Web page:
“I found a dog for you”, she said. And on the face of it, this seemed a strange thing to say because I wasn’t looking for a dog. I was 22. I lived in an apartment. I was newly engaged. I could barely afford to feed myself. I needed a dog like I needed a hole in my head.
I brought her home all the same. How could you not? Before a year old her hips and shoulders broken, she was eating rocks, her litter of puppies died. How could you not look at that face and take her home?
And then Mr. Spit and I learned about the cost of the free dog. She ate 3 seat-belts. Destroyed countless blinds. A pound of butter. Howled when left alone. Destroyed 2 kennels and my father in law’s carpet.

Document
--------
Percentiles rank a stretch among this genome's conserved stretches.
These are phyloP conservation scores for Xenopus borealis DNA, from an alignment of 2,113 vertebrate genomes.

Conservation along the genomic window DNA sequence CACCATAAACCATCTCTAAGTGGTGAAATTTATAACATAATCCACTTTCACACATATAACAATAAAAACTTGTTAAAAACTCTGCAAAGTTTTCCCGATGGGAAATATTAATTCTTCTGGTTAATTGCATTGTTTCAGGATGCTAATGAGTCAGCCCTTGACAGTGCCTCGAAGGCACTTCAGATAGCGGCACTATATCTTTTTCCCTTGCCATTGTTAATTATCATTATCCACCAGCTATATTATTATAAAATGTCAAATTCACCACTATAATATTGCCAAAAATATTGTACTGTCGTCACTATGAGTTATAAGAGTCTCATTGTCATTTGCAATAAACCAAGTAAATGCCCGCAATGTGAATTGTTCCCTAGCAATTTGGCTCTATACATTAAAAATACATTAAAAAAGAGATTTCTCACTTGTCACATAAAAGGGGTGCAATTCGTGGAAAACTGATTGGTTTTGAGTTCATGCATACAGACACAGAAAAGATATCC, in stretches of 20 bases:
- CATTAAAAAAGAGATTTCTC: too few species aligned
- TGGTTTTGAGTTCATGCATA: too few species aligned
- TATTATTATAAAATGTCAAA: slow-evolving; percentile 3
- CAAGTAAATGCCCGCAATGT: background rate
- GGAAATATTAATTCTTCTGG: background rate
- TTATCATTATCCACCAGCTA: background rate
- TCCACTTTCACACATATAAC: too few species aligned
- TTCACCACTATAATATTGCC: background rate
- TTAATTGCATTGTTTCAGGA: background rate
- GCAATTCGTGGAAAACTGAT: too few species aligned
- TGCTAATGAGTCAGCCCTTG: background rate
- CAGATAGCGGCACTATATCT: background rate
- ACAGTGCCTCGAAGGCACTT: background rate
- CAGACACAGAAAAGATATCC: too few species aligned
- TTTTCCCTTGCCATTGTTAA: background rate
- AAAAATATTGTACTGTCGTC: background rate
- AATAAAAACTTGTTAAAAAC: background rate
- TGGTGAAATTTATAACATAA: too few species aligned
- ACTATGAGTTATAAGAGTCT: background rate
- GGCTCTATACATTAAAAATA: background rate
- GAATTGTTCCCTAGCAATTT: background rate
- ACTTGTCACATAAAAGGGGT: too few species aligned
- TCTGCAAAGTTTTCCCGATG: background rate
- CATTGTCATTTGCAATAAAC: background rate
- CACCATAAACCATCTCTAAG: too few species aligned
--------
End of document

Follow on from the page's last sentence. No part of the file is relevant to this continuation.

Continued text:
She quietly, over the years, turned into a wonderful dog. The sort of dog that everyone knew, the sort of dog that had a bit of a following.
And last night, as I lay by her bed one last time, trying to say good-bye, I found myself saying thank you instead. I wasn’t looking for a dog- but a dear and faithful companion found me all the same. She found me, she chose me and she has been with me these not quite 13 years.
So, I didn’t say good-bye. I thanked her. I wasn’t looking for a dog, but she was looking for me.
“The fidelity of a dog is a precious gift demanding no less
binding moral responsibilities than the friendship of a
human being. The bond with a dog is as lasting as the
ties of this earth can ever be.”
– Konrad Lorenz